Having the “money follow the student” circumvents all of the currently afforded standards and safeguards. This is neither logical nor good policy.  Let me illustrate why this is the case.

Assume I’m a parent that wants my child educated in a non-public setting, which is currently (and always has been) a parent’s right.  However, I have decided that the state should pay for my choice by allowing me to take what the state would have spent in the public setting and use those funds to offset the tuition of the private setting.  Sounds fair, doesn’t it? 

Not really...

1. The public school has to meet certification standards for staff. For the taxpayer, this is a good thing.  The private provider is not accountable to staff certification standards.  For the taxpayer, this is a bad thing.

2. The public school has to meet public accounting and financial audit standards. For the taxpayer, this is a good thing.  The private provider is not accountable for meeting public accounting and financial audit standards. For the taxpayer, this is a bad thing.

3. The public school has to follow open meeting and open records standards. For the taxpayer, this is a good thing.  The private provider does not have to follow open meeting and open records standards. For the taxpayer, this is a bad thing.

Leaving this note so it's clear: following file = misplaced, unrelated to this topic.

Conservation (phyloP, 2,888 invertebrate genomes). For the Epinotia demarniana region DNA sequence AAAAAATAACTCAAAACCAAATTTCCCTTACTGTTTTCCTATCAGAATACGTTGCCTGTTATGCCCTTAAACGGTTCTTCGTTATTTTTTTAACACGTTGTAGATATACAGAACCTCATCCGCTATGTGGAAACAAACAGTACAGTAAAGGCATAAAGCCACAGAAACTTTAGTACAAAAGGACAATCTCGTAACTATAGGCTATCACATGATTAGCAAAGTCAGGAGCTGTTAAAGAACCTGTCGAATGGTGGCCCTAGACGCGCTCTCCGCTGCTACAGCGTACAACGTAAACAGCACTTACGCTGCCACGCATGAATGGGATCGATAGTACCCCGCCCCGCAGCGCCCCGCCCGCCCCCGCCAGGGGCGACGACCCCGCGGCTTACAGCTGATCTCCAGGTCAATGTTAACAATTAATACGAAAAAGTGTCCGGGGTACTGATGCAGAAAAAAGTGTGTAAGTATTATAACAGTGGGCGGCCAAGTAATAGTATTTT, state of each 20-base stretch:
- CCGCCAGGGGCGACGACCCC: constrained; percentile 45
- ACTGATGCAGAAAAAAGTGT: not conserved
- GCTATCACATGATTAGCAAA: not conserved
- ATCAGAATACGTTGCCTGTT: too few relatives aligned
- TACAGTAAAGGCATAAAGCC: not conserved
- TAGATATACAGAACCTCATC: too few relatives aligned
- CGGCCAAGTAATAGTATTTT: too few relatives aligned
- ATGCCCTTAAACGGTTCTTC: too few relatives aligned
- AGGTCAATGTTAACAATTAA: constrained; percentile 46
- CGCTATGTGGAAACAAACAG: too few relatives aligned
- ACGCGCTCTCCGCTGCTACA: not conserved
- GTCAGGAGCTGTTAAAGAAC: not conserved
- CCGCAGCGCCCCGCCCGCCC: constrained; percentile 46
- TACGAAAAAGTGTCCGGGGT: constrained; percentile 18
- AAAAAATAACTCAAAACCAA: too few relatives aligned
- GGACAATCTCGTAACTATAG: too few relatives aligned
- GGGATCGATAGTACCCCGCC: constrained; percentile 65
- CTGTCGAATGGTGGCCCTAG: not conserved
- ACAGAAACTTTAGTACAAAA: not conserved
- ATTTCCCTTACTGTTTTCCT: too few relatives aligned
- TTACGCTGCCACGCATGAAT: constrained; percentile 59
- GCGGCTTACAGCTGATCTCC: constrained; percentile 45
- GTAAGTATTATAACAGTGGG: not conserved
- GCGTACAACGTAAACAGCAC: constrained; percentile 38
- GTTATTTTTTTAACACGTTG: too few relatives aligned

4. The public school has to meet state academic accreditation and performance standards, for all students. For the taxpayer, this is a good thing.  The private provider is not accountable to state academic accreditation and performance standards.  For the taxpayer, this is a bad thing.

5. The public school cannot discriminate based on creed or nationality.  For the taxpayer, this is a good thing.  The private provider can discriminate based on creed or nationality (thru both official and “soft” entrance requirements).  For the taxpayer, this is a bad thing.

6. The public school cannot segregate based on race or ethnicity. For the taxpayer, this is a good thing.  The private provider can segregate based on race or ethnicity (thru both official and “soft” entrance requirements).  For the taxpayer, this is a bad thing.

7. The public school cannot exclude based on ability, gender or economic status. For the taxpayer, this is a good thing.  The private provider can exclude based ability, gender or economic status.  For the taxpayer, this is a bad thing.

The rebuttal argument is this: “But what about what is best for the parent and the child.  Don’t they matter?” 

To which the answer is, “Yes, as has always been the case, they matter.”